A Very Cool Tool: RingCentral.com
Over the last several years, “telephony automation” (as we’ll call it) has come a long way. This has been a tremendous boon for the entrepreneur.
New services include low-cost, monthly interactive voice response (IVR) systems, voice over IP (VOIP) telephone lines at a very low cost, and finally, hosted PBX systems. With VOIP, for example, companies can turn lines on and off quickly, set up phone numbers in new cities without buying new, dedicated infrastructure, and can deliver and forward voice services to any phone or computer, anywhere there is broadband.
All of these services help to lower the cost of entry for new ventures into the market, improve the availability and quality of customer service for the new company’s clients, and allow for entirely new categories of services to be offered.
(One of the companies I founded, HyperAlert, was only feasible with the emergence of low-cost, high reliability IVR systems. More on that in another post.)
In this post, I’m going to review one service that we really love: RingCentral.com
RingCentral is a hosted PBX, providing the small to medium-sized business with all the functions of a dedicated “key system” telephone system, without any on-site equipment, or even telephone lines. RingCentral can be entirely virtual while delivering an amazing range of services for the startup business.
You sign up for RingCentral on a monthly basis using a credit card. You sign up for a package of voicemail boxes, with a minimum of 5 extensions and 100 minutes of talk-time on the system. You also get a toll-free number or a local number virtually anywhere in the US with your plan. 1-800 numbers, versus 1-866 and 1-877 numbers, cost a bit when you first set them up.
When we first started using this service, their smalled package was a 10 extension package. I believe competition has forced them to provide a smaller 5 extension package. New competitors continue to enter this market, which is very good for the entrepreneur.
You record your main company greeting, set up your extensions with any additional recorded greetings, and then set up rules so that your calls are forwarded to any phone line, including a cell phone or home phone. Forwarding is transparent to the caller, who hears hold music while one or more of your phones ring. If the call isn’t answered after the number of rings you’ve configured, the call goes to voicemail. You can also receive e-mails when you miss a call or receive a message. A fax line is also included with most plans, and faxes can be sent out via a web page.
If you’d like RingCentral to provide telephone lines (not just the virtual PBX) for making outgoing calls, you pay about $5 a month per line. You can use free software to connect to the line from your computer, or you can buy a VOIP (SIP) phone. These run $50 to $150 for good ones. RingCentral can provide a very nice, pre-configured VOIP phone for $100, or can send you an adaptor to use an existing conventional phone you have lying around.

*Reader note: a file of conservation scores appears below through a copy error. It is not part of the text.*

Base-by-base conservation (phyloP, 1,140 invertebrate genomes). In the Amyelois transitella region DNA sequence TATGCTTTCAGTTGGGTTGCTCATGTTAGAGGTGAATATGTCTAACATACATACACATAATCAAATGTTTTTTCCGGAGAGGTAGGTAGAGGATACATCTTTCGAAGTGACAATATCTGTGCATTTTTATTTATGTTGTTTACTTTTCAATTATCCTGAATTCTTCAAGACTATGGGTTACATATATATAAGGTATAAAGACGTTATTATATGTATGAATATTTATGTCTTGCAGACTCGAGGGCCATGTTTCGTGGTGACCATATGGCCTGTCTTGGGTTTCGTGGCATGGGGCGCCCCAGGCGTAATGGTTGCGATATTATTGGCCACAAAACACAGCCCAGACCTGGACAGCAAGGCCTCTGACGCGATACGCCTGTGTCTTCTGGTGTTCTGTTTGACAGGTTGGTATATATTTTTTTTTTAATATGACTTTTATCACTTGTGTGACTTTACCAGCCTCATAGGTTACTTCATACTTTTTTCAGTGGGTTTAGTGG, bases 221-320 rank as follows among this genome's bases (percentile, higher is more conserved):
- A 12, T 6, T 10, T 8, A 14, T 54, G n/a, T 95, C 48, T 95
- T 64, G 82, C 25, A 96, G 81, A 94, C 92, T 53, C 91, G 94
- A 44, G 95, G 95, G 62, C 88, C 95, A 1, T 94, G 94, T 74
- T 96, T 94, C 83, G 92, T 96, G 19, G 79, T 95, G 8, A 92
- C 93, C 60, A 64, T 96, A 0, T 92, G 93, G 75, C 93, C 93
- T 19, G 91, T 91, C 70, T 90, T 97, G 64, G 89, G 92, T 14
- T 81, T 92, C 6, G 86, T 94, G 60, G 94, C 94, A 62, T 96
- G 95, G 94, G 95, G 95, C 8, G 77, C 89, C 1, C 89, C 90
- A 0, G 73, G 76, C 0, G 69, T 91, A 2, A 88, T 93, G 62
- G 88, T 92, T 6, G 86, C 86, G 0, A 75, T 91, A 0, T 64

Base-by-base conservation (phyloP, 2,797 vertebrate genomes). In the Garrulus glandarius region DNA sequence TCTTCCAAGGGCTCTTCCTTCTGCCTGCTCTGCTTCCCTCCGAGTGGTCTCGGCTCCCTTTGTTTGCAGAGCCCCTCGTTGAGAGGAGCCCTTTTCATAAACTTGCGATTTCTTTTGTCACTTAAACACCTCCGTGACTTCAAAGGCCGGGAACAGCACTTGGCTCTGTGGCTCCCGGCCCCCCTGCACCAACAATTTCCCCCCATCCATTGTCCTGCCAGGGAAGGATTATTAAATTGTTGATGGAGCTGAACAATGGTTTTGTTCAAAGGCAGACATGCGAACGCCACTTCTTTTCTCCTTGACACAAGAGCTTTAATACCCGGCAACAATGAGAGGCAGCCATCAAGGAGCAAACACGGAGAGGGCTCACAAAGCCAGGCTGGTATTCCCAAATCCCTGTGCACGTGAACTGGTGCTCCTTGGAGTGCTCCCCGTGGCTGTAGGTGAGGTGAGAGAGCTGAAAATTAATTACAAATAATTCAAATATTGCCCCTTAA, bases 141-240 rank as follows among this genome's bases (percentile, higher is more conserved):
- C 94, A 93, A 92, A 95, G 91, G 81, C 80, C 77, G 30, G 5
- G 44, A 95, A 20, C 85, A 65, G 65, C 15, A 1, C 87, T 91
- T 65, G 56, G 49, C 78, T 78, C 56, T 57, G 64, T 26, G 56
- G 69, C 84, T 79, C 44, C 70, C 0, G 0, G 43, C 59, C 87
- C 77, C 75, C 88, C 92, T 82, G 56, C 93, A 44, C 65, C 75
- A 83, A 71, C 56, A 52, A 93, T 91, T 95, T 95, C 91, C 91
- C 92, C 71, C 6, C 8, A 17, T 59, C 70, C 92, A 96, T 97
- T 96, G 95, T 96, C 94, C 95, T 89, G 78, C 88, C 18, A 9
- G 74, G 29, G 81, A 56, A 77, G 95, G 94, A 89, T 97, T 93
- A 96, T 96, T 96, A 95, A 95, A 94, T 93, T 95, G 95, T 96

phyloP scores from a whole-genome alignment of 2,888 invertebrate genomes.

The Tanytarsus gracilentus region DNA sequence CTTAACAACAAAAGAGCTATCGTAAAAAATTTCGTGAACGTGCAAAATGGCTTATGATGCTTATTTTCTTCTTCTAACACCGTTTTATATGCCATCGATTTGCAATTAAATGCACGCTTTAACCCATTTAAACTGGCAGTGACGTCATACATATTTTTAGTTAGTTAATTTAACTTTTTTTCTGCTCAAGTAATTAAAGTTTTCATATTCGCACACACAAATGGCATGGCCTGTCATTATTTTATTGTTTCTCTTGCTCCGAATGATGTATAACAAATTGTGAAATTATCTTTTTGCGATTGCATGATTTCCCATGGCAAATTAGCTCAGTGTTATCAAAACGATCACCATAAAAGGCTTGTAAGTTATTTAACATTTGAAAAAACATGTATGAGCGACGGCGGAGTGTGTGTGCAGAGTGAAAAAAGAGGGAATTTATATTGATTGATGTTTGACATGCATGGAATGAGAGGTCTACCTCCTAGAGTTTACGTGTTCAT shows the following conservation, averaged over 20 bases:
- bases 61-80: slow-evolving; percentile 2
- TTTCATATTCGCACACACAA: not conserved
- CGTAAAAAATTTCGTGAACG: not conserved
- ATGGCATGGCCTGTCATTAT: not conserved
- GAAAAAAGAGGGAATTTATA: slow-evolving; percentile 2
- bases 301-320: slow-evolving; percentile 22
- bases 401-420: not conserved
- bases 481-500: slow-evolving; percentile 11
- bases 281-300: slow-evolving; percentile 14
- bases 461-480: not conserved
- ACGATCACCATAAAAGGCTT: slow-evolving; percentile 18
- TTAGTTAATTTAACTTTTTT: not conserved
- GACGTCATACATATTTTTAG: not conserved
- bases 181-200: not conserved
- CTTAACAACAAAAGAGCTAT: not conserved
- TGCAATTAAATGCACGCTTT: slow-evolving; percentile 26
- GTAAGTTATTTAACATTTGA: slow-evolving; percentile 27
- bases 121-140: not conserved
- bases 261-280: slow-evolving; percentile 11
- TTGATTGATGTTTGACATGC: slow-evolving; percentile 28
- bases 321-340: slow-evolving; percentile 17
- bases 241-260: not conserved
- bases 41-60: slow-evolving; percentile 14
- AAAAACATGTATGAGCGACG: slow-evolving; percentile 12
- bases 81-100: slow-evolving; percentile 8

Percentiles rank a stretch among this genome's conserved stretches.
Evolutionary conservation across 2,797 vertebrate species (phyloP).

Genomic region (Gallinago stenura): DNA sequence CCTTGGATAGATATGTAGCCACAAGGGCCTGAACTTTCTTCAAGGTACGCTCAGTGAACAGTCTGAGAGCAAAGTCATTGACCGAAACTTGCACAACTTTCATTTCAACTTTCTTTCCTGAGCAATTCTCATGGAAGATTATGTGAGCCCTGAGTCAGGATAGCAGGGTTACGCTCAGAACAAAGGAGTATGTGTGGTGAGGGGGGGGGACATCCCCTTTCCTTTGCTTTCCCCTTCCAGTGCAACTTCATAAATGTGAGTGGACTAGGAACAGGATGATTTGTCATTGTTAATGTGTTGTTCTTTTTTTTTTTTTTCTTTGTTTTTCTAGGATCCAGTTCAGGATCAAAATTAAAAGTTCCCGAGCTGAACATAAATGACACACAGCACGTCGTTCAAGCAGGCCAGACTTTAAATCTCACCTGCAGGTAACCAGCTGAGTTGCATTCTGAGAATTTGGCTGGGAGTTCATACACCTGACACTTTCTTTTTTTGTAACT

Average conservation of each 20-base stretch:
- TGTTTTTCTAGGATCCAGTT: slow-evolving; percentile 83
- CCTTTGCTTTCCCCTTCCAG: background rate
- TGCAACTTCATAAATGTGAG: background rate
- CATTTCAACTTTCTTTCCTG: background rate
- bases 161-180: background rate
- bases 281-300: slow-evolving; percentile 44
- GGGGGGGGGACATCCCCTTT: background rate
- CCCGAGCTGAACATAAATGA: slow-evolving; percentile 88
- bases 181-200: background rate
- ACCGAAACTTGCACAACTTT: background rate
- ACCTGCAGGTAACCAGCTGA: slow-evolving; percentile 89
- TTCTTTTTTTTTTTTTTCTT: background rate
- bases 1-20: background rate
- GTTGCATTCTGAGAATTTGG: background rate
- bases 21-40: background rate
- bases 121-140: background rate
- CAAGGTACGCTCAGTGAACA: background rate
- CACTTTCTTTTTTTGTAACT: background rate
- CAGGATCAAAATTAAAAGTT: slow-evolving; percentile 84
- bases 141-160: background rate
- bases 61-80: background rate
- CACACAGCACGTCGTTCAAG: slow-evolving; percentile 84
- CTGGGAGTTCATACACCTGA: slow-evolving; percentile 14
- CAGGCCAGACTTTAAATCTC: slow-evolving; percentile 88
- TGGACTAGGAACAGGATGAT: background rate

Pricing starts at $9.99 per month for the 5 extension plan and goes up to $99 for the Office plan. Fortunately, most features can be added as options and it is easy to upgrade from one plan to another. Once you purchase a package, the VOIP line prices are a great bargain.
Flexibility, on-demand setup and upgrades, on-demand phone numbers, easily configured extensions, 100% web-based system, ability to check voicemail from anywhere, screen calls effectively, and receive instantaneous notice of all calls across the system, wherever you are. This is great for the hyperactive CEO. Voice quality on the VOIP lines is great when using a SIP hardware desk phone.
Configuration can be counter-intuitive. The key concept in using RingCentral is “forwarding.” Unlike traditional phone systems, the PBX and the phone lines are completely de-coupled. RingCentral just acts as a hub, throwing calls off to whatever phone numbers you configure to sit behind your extensions. Even if you purchase VOIP lines from RingCentral, you still have to set up forwarding to these lines as they are not integrated with the RingCentral interface directly. Once you understand this concept, setting up RingCentral is easy.
When we set up a new satellite office recently, we were asked by our local clients for our new local number. We had a new number set up in the area code of our new office in minutes. We didn’t even have to change any of the extensions or other settings.
Another clever usage: The SIP desk phones act as stand-alone servers. You can toss the thing into your briefcase and plug it into an ethernet connection most places. You won’t get calls without configuring the firewall at your local network, but you can make calls from anywhere, from your office extension, simply by plugging into an Internet connection. Very convenient when you’re off-site doing consulting, for example.
Since RingCentral launched, several competitors have entered the market. These include M5 Networks ( http://www.m5net.com/) and 8×8, Inc. (https://www.8×8.com/). While RingCentral is our favorite, we’ll keep an eye on these and other new entrants as this market develops. We predict that prices will fall and VOIP lines will be better integrated and maybe even included as a part of the package in order to help ensure that the buyer doesn’t take that business elsewhere to a VOIP provider, like Skype or Vonage.
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